So I suspect that the observation "8 pixels is not tall enough" must have some other cause. I can make a couple guesses:

- The shadow effect, where the LCD blocks light on both the way in and the way out. The distance from the plane of the liquid crystal to the reflector combines with the oblique angle of incident light to cause parallax (misalignment) between inbound and outbound pixel planes. Apparent on DMG/MGB; absent on CGB and later.
- Presbyopia, or farsightedness (inability to focus on close-up things) due to hardening of the lens in an older person's eye. This is the sort of condition for which reading glasses or bifocals compensate.

Did I miss something?

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#2 2019-01-22 14:08:21

JollyKingTutt
New member
Registered: 2019-01-04
Posts: 2

Re: Font size: How big is big enough?

Font style can definitely play a role in readability, but based on your thorough breakdown you probably already thought of that.

Personally, I know seeing a big block of text all at once can seem much less readable than one or two words, even at the same font size.

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#3 2019-03-05 08:40:51

nitro2k01
Administrator
Registered: 2008-02-22
Posts: 192

Re: Font size: How big is big enough?

I think it's a combination of low font definition combined with low contrast and the aforementioned shadow effect. A modern computer monitor, as well as a SGB played on a TV, has the advantage of creating a higher contrast between the lightest and the darkest color.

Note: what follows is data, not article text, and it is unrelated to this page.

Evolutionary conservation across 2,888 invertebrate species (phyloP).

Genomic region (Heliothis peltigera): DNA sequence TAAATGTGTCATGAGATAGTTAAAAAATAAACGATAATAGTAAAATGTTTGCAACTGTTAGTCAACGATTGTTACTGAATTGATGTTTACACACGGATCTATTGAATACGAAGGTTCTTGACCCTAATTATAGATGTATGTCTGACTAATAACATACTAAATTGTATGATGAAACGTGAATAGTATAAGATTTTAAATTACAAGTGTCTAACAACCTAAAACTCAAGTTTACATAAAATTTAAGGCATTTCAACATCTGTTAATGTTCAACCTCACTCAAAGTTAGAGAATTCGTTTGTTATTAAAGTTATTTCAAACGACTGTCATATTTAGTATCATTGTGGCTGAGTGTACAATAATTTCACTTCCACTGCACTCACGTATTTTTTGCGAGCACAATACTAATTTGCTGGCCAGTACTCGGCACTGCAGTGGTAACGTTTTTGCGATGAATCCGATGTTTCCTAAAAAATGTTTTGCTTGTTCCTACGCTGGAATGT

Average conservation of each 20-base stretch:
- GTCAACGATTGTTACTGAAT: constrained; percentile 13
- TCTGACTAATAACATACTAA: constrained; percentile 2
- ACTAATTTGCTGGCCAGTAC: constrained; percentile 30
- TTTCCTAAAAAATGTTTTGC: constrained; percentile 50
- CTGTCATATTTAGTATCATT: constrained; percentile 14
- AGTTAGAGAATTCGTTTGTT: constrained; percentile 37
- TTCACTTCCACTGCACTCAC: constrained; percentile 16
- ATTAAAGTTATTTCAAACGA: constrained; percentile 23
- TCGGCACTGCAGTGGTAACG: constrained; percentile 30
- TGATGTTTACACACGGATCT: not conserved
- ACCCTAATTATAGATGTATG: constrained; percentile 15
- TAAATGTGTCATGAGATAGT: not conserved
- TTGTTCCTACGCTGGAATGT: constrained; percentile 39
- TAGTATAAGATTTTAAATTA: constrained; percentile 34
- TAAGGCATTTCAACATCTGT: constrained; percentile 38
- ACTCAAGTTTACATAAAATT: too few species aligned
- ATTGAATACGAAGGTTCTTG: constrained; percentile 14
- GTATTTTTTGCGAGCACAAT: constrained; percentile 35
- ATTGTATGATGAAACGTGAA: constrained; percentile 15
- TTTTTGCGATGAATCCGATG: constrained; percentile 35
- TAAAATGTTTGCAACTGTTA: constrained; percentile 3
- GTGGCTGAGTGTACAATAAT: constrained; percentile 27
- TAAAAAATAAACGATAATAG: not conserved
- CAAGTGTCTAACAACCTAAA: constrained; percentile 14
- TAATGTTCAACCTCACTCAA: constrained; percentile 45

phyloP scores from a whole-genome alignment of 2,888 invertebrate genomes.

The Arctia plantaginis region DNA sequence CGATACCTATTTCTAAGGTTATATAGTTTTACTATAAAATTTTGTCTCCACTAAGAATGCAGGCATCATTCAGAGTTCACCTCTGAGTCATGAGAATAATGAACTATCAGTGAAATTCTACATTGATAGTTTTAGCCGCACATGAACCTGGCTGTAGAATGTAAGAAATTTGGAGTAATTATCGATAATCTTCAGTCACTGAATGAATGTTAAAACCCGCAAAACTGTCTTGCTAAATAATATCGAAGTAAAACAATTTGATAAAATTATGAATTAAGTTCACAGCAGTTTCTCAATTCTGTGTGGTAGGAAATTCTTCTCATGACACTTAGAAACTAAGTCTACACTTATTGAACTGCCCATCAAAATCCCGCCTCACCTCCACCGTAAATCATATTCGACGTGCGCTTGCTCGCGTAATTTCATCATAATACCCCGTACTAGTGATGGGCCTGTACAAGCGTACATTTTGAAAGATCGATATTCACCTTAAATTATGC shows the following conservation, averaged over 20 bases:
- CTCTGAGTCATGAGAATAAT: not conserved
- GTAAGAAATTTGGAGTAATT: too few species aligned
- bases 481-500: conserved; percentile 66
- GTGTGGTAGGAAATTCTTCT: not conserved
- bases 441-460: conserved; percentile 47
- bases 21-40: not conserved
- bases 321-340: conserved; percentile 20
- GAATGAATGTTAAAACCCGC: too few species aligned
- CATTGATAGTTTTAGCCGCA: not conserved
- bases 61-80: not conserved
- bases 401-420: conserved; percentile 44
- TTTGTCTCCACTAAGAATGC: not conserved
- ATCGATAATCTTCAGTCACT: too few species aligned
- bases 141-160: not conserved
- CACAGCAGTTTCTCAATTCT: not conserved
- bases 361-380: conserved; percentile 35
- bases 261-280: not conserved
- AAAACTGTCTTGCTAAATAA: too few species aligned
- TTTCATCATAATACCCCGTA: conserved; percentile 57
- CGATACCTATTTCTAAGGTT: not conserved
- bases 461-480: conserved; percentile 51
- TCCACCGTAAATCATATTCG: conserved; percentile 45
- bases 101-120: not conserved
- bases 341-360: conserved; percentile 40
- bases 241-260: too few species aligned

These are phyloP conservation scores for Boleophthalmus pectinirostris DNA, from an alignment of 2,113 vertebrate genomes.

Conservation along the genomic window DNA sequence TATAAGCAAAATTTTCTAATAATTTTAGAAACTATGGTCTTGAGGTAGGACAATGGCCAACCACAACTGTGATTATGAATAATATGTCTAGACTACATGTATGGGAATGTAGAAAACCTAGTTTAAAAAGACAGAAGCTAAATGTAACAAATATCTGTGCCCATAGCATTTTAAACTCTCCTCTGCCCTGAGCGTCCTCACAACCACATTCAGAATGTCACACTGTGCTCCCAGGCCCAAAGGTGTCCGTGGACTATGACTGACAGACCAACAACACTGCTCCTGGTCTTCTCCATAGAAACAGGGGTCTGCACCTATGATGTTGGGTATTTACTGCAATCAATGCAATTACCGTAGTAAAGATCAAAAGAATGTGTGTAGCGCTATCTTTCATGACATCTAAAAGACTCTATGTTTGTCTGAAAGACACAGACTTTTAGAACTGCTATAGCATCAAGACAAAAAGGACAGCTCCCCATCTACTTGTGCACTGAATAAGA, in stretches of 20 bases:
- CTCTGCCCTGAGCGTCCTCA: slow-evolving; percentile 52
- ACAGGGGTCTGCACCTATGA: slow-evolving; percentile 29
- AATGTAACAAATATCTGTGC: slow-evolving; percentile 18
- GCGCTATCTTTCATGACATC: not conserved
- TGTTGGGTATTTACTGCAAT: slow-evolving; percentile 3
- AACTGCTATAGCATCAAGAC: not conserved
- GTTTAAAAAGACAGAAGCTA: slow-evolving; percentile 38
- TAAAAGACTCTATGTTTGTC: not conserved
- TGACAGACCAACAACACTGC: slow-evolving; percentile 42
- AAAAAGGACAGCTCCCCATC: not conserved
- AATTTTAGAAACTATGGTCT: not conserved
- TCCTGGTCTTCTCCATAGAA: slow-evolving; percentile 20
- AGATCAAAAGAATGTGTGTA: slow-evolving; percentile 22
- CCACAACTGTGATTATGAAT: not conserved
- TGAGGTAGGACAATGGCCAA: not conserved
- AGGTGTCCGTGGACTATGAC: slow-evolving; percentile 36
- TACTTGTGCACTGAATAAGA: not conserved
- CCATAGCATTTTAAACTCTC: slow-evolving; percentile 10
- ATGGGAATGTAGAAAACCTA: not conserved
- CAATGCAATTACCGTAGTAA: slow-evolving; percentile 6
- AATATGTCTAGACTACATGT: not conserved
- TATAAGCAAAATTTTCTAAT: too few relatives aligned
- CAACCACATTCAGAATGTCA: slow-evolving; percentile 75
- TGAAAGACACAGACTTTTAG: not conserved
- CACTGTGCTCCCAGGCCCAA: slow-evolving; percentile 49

But I also think there are other compounding factors in the font style, which may contribute to decreased legibility. Ie, if the display had had a higher definition but with the same poor contrast, it might have reached above the threshold of legibility. I'd also say that it's not a binary of legible/non-legible, but there's also a greyscale of "uncomfortable" in-between.

The 8x8 font size is in reality 7x7, because one row and one column needs to be blank to guarantee that adjacent characters never intersect. The square size also affects legibility since characters are traditionally taller than they are wide, even in many monotype settings. As a result, characters with descenders (g, p, q, y) need to be moved above the baseline to fit inside the tile, adding to the feeling that the text is cramped. Likewise, the x-line is moved up by necessity, making it 71% (5/7) of the cap height, at very least for characters that need 5 pixels of height to be displayed as lower-case due to having three horizontal lines, like e and s. Another compounding factor may be the psychological effect of seeing 8 pixel blank lines between text lines, which may seem like a wasted opportunity. Why not make the type size 12-14 pixels so that all that wasted space can be used while still leaving some whitespace? There are good technical reasons for that, of course, but in user experience, the user's feelings don't care about facts, to reverse the popular adage.


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"A journey of a thousand miles begins with one small step"